1. 38 Student-centered learning is the escape hatch from the lateral, physical, and hierarchical cells of standardization
  2. 64 Society has hired schools to perform 4 distinct jobs.
  3. 65 What is disruptive to one company is sustaining to another


  1. 31 from Schon:  real change involves passing through zones of uncertainty, the situation of being at sea, of being lost, of confronting, of confronting more information than you can handle.
  2. 48 Meaning fuels motivation; know-how feeds itself to produce ongoing problem-solving.  Their opposites – confusion, overload, and low sense of efficacy – deplete energy at the very time that is sorely needed.
  3. 58 Assume the lack of capacity is the initial problem and then work on it continuously.

Hargreaves & Shirley

  1. 4  All reforms have theories of change.  They have purposes, and tools, and practices to achieve those purposes…. In the world of educational change, theories of what to change and how to change abound.
  2. 27  Our current challenge is to find ways to develop innovation within our schools while continuously improving them.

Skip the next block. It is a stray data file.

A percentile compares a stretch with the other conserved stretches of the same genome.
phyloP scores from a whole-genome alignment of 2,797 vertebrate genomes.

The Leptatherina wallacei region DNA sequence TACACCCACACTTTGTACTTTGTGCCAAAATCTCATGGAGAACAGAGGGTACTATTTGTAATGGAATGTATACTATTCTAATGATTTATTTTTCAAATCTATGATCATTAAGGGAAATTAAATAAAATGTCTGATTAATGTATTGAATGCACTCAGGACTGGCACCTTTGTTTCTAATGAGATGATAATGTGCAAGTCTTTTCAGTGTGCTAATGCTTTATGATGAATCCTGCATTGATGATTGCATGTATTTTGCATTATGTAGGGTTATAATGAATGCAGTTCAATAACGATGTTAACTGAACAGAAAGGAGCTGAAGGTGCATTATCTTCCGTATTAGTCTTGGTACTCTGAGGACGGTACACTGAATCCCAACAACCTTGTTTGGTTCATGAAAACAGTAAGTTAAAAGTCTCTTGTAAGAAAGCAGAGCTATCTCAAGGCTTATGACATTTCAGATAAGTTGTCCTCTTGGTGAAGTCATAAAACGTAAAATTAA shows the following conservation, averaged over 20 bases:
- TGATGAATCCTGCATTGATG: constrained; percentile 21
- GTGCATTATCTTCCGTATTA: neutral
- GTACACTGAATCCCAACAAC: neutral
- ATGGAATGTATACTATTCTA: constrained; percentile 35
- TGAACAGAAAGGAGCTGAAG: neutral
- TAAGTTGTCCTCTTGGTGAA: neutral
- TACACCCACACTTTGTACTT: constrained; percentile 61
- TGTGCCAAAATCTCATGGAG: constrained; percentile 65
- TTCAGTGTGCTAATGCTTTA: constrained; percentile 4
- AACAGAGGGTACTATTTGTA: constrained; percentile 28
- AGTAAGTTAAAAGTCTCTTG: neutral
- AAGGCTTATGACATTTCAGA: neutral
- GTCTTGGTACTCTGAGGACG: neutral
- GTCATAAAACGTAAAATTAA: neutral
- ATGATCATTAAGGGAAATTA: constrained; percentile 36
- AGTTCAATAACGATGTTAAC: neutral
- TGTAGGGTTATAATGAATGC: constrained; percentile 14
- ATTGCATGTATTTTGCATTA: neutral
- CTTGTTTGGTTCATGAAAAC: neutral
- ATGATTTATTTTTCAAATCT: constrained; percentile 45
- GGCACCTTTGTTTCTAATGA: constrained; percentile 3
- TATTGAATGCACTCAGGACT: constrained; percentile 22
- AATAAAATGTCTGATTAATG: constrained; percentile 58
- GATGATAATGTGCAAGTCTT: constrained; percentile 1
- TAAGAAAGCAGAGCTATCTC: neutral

1. 57 Today’s problems come from yesterday’s“solutions.”
  2. 128  Systems thinking does not mean ignoring complexity.  Rather, it means organizing complexity into a coherent story that illuminates the causes of problems and how they can be remedied in enduring ways

Some Questions for Discussion? 

What enables “disruptive” innovations to take spread?  What prevents them from spreading?

Why are new technologies today likely to be disruptive, when computers and other technological “advances” have not yet turned out to be so disruptive?

What does it take to build the capacity needed to improve schools?

Do we have to pursue either incremental improvements that are more likely to be effective or radical changes that have a high risk of rejection and failure?

How can we keep in mind both the forest and the trees – the big picture and the key details – at the same time?

Has school changed?

It was great to meet with you all last night!

In our introductory first class we tried to use various electronic platforms to learn more about you and engage in some initial thoughts on school change. If you didn’t have the chance to complete your profile, please go to our Google doc to add your info.  Also, you can still complete the online survey as well. We really want to know more about your background experiences, your current work, and your thoughts on education!